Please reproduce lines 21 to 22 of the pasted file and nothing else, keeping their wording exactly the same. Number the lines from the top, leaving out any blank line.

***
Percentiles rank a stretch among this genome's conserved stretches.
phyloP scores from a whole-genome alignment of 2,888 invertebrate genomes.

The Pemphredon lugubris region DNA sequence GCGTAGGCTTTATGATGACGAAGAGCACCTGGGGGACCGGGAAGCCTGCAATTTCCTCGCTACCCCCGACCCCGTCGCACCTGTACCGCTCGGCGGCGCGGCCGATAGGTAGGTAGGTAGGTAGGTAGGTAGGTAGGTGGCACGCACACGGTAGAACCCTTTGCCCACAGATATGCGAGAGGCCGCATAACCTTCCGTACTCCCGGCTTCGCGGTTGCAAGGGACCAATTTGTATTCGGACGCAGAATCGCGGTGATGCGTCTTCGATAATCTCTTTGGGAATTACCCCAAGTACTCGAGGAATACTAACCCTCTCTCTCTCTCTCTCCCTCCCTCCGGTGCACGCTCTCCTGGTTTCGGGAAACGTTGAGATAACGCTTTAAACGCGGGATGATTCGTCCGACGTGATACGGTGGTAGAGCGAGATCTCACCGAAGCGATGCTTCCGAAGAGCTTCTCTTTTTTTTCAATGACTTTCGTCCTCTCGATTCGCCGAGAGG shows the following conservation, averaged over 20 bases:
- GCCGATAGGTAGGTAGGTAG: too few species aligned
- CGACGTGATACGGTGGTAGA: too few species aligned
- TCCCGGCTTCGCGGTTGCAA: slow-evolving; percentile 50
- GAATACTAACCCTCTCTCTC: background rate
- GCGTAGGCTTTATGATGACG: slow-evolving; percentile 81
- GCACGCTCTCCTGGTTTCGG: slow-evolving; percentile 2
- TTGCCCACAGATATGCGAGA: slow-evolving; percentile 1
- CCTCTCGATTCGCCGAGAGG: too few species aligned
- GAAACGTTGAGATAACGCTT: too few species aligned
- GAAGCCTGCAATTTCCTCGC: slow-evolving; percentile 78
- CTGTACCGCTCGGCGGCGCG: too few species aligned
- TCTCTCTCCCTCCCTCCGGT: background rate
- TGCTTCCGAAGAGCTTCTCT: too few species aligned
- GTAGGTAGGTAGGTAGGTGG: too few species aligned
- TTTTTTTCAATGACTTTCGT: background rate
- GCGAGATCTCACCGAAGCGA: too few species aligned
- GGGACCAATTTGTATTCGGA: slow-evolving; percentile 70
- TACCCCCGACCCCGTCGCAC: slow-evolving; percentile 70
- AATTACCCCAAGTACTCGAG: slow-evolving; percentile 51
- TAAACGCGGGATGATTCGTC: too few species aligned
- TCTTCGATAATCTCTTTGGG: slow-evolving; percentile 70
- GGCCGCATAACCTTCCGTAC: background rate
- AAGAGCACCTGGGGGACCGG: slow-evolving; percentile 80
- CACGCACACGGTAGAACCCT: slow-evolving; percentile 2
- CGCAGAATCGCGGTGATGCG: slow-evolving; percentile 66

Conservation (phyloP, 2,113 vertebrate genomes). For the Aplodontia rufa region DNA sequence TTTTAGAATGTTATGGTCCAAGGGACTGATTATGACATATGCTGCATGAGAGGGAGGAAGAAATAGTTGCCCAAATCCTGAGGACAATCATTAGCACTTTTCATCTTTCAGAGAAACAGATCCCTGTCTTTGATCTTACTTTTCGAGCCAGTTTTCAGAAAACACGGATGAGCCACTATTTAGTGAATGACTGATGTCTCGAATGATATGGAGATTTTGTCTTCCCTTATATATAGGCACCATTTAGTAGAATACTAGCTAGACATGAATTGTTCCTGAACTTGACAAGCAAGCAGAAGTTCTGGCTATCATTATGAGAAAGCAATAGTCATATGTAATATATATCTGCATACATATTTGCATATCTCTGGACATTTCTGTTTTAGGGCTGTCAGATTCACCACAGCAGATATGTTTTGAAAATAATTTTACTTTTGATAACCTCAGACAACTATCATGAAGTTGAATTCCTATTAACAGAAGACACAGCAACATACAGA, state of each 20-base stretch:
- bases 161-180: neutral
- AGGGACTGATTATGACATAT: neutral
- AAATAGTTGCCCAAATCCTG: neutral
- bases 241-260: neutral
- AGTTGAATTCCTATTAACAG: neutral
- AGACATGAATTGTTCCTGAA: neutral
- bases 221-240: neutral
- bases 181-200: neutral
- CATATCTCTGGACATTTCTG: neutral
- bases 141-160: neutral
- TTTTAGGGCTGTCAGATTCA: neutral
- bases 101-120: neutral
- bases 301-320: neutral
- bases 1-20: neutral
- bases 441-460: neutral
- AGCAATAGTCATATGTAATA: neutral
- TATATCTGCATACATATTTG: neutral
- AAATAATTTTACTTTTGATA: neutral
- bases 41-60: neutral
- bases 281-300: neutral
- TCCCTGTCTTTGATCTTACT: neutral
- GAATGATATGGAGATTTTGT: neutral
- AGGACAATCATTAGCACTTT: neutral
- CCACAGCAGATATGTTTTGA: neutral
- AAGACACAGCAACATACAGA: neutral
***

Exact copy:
- TACCCCCGACCCCGTCGCAC: slow-evolving; percentile 70
- AATTACCCCAAGTACTCGAG: slow-evolving; percentile 51